The nature of their workplaces police officers in hazardous situations that can result in contracting infectious diseases, suffering debilitating injuries, or losing their life in the line of duty. When police officers are injured or killed, responsible parties can face serious penalties and legal liability.
Officers Injured at Work
Nearly 100,000 police officers suffer injuries in the line of duty each year. These include puncture wounds from needles and knives, contracting infectious diseases such as hepatitis and HIV, and broken bones from suspects resisting arrest. Officers can also suffer gunshot injuries, traumatic brain injuries in motor vehicle accidents, or strains and sprains that occur because of slips, trips, and falls as they pursue suspects.
Nationwide, cuts and bruises are some of the most common injuries suffered by police officers. These are followed by musculoskeletal injuries. Additionally, many officers suffer post-traumatic stress disorder that results from responding to and investigating everything from homicides to domestic violence.
From 2009 to 2014, an average of just under 31,000 non-fatal injuries that resulted in days away from work were reported by law enforcement agencies in the United States. While the annual number of incidents has declined since 2009, the rates remain significantly higher than other professions. In fact, in 2014, the rate of injury for police officers was 13.5 per 1,000 workers. This was roughly four times the rate of 3.4 per 1,000 workers in all professions.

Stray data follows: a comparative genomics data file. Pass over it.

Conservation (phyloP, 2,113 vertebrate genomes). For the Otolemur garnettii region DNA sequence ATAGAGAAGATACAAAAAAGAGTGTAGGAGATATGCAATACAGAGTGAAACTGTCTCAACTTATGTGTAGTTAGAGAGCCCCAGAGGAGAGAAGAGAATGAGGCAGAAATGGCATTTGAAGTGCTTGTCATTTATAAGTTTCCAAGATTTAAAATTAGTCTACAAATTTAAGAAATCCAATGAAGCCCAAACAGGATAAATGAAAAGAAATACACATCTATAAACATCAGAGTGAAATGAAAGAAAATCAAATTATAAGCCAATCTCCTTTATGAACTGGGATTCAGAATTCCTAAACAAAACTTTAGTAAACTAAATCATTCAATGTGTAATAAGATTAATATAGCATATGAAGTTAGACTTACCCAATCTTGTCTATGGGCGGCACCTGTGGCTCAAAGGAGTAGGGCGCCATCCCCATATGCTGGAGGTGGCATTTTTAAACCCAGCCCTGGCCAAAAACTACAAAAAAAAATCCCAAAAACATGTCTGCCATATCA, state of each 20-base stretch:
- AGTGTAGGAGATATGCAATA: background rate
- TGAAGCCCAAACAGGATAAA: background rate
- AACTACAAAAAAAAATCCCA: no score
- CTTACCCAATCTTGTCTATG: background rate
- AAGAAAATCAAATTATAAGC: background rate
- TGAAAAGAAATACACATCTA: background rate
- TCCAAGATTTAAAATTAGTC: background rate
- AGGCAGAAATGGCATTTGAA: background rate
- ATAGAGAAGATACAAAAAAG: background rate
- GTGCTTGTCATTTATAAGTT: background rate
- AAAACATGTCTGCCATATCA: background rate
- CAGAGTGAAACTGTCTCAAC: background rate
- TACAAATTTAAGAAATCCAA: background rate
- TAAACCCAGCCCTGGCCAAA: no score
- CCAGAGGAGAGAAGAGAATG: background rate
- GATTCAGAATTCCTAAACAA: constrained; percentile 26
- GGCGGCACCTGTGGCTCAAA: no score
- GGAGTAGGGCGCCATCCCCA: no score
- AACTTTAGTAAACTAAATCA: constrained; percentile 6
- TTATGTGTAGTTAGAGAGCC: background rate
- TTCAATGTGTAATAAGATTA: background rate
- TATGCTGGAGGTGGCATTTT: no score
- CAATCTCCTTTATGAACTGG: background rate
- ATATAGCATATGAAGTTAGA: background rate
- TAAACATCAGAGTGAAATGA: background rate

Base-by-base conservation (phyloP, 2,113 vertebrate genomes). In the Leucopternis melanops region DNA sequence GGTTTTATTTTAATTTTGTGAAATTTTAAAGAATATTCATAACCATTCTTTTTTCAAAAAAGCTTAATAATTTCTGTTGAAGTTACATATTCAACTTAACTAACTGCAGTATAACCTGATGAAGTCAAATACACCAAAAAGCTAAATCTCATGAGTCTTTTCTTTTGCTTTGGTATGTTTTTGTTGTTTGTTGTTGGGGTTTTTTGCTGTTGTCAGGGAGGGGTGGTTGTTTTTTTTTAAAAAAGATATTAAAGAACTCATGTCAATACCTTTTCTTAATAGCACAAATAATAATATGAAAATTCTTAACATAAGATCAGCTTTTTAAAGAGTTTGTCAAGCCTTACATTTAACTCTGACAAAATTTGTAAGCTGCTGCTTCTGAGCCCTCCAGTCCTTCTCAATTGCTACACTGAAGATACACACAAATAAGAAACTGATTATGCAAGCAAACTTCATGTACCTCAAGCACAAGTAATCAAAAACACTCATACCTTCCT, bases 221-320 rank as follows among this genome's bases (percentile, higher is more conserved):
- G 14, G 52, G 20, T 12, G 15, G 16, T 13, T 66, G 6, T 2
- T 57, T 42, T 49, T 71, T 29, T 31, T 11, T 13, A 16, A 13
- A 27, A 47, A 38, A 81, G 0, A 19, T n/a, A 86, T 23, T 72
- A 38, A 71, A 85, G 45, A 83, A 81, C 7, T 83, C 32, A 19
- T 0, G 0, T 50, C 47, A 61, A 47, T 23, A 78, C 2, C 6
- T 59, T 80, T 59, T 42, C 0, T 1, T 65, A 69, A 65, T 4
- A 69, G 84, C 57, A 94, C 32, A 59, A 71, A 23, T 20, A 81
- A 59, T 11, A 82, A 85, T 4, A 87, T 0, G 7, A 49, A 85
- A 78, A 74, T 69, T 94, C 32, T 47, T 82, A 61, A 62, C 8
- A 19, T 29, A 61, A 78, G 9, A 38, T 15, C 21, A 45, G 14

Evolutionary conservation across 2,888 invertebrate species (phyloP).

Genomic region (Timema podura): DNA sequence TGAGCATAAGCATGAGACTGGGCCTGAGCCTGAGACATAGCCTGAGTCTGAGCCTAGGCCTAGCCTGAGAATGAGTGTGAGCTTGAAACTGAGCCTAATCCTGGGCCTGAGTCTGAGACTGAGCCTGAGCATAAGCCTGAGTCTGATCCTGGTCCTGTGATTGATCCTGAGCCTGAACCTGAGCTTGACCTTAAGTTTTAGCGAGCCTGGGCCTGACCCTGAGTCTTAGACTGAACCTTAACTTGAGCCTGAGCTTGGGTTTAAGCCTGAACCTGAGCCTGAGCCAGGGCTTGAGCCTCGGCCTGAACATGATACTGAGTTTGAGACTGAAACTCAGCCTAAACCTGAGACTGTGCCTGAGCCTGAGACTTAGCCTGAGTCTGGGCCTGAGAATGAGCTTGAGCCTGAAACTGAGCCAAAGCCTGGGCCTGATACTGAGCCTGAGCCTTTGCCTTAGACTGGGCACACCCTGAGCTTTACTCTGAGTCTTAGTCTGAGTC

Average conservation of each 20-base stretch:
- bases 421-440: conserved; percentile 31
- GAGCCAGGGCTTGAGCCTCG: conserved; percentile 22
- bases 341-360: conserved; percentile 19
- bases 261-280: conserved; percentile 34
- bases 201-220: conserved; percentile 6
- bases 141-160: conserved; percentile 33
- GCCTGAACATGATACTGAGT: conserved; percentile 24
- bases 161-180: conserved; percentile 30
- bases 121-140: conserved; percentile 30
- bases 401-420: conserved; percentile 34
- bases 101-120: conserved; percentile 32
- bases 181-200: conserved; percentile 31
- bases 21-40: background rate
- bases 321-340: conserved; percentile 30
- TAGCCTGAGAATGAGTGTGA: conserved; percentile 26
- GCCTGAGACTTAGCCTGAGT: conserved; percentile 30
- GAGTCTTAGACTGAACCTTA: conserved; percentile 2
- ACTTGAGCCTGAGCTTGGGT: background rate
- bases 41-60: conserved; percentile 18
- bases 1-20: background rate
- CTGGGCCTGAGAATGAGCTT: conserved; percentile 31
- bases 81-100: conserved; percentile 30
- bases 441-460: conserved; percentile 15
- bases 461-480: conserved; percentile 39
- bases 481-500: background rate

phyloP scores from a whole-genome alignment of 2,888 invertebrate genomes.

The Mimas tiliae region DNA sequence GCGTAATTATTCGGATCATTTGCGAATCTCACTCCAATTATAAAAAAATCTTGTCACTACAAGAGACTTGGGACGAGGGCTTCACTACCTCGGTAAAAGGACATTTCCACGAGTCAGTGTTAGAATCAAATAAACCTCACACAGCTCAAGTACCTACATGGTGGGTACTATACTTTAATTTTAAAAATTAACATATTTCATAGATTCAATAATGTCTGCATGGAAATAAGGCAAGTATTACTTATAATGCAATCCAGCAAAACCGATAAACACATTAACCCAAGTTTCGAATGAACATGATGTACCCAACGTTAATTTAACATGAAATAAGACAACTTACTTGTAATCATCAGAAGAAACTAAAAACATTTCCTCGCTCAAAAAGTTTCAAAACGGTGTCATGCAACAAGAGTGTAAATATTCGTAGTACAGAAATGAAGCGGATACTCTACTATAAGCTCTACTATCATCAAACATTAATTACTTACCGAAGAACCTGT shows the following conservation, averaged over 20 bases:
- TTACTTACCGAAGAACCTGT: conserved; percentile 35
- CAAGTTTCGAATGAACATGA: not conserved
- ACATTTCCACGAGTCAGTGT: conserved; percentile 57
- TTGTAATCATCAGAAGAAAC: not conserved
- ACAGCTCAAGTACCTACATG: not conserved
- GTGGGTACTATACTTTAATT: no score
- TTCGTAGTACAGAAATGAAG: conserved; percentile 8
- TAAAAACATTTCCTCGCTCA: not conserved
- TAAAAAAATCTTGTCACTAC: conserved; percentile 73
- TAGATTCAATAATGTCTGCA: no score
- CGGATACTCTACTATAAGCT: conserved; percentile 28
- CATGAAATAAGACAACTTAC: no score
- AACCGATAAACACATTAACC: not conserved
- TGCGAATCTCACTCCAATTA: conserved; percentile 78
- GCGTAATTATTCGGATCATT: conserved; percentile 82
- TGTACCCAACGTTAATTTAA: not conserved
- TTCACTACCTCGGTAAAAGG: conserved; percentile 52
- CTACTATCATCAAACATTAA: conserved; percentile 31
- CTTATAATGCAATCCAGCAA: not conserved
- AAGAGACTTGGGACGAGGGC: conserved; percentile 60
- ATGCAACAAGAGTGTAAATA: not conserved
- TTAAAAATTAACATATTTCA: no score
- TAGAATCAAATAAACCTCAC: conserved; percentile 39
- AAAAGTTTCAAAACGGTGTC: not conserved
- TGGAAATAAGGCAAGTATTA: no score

Police officers can claim workers’ compensation benefits for injuries sustained on the job. This includes compensation for lost wages, medical expenses, and disability payments. Individuals can also pursue compensation for job training assistance if their injuries prevent them from returning to their job. Likewise, individuals can pursue compensation for long-term injuries including those caused by toxic chemical exposures and work conditions that can take years and even decades to manifest.
In instances where a police officer dies in the line of duty or as the result of a work-related toxic exposure such as HIV or Hepatitis C, surviving family members can pursue death and funeral benefits. When a police officer is injured in Nevada, whether the police officer works in the sheriff’s department, LVPD, Reno PD, or other agency, a police injury lawyer can help the officer and their family members file workers’ compensation claims and pursue personal injury lawsuits against the responsible parties.